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GENERATION SMART HOME: Millennials buying homes with eye for automation

0119
 2018


Joy and Travis Tharp became newlyweds and homeowners in the same month. The twentysomethings closed on their Bastrop home in March, 2017. Their home-buying checklist included energy efficiency and ‘smart’ technology options to remotely monitor and control energy use. Sarah Beal photo

 
This is part of our ongoing series about 'smart living' trends.
 
By Sharon Jayson
 
Joy and Travis Tharp were excited about their first holiday season in their new Bastrop home. The twentysomethings are settling in and trying to relax a bit after the whirlwind of the last year. They married, closed on their 2,400-square-foot house and moved, all in the same month.
 
The Tharps, like many of their peers, had some must-haves on their home-buying checklist, including customizing construction on their two-story residence and aiming for energy savings.
 
“The technology we’ve used is to make our energy use more efficient and monitor our thermostat from away,” said Joy Tharp, 23. 
 
“It’s about less overhead and more portability and affordability,” Travis Tharp, 26, said. “We want to keep our living costs lower so we can get out and enjoy life.”
 
For many homebuyers, the ability to customize means upgrades, but the Tharps did what they call “downgrades” to get what they wanted.
 
“We did no tilework in the home so we could pay for upgrades on the insulation and the windows,” he said. “We wanted more energy efficiency. We have no backsplash in the kitchen.”
 
They aimed to cut costs in some areas, she said, such as putting epoxy finish on their concrete floors, so they can save money to travel and experience life. 
 
Millennials (those born between 1982 and 2000) are buying homes, and experts say they are changing the home building and home remodeling industries. Because many of them grew up as “digital natives,” using computers and technology all their lives, their interest in smart technology means greater digital adoption. Millennials want customizable mobile technologies to make their homes more energy efficient.
 
For many in this generation, home automation — once the purview of the luxury market — is expected in the home. 
 
A 2016 survey of 1,610 female millennial homeowners released by Better Homes & Gardens found that 63 percent of respondents said having a home customized to their tastes and needs is a top priority. Respondents also said that smart technology is a feature that improves home safety, health and family connections. The survey also found that 70 percent believe smart technology makes their homes more energy efficient, and 67 percent believe smart technology saves them time.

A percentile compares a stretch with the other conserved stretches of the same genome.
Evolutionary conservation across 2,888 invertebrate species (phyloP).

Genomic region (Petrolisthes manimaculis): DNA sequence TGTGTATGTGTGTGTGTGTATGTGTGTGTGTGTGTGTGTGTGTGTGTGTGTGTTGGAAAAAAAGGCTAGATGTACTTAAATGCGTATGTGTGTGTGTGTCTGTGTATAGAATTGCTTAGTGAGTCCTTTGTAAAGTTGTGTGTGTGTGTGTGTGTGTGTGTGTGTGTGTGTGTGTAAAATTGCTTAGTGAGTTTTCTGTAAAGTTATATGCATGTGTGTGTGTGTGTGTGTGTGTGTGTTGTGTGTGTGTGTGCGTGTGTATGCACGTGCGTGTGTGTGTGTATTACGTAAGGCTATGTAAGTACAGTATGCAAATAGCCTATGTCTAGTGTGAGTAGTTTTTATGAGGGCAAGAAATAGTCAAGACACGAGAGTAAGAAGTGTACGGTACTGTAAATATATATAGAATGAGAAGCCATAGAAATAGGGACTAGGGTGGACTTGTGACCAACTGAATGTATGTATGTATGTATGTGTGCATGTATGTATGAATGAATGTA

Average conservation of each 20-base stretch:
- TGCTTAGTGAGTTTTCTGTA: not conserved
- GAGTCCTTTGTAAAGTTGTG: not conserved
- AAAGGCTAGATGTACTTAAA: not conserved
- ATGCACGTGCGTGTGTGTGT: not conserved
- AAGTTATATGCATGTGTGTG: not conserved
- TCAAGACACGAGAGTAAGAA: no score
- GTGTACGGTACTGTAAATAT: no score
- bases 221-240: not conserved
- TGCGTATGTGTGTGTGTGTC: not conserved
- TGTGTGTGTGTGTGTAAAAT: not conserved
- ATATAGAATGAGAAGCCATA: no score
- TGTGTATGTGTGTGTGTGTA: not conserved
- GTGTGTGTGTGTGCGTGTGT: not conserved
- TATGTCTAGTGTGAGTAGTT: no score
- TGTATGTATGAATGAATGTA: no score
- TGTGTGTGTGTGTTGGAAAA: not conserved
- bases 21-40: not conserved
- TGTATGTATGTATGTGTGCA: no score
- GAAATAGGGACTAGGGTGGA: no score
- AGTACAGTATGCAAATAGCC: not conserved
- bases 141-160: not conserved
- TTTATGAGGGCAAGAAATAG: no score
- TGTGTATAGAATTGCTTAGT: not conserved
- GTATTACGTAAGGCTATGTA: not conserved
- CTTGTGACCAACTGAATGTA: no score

Economist Kermit Baker, a senior research fellow at the Joint Center for Housing Studies at Harvard University, has studied how millennials will reshape the home improvement market. He found that 43 percent of homeowners under age 35 say they’re somewhat or very likely to include home automation products or features in their home within three years.
 
The market for smart home products is getting crowded. Google’s Nest Learning Thermostat, likely the most widely known smart thermostat, adjusts the temperature for maximum energy efficiency when no one’s home. That, along with Nest’s popular wireless security camera and smoke and carbon monoxide alarm, are part of the package of features included for homeowners in the new Whisper Valley subdivision in northeastern Travis County. The master-planned community, which will get electricity from Bluebonnet Electric Cooperative, will have up to 7,500 single-family and multi-family homes on 2,062 acres just east of Texas 130, about three miles south of Manor. 
 
All homes in the development are planned to be heated and cooled by geothermal pumps, partially powered by roof-mounted solar panels, outfitted with energy-saving appliances and wired with Google Fiber’s 1-gigabit internet service.
 
“People are completely blown away that everything is there, from technology to energy conservation to green living to healthy living,” said Kara Weinstein, Whisper Valley’s community director. “Everything is already there for them.”

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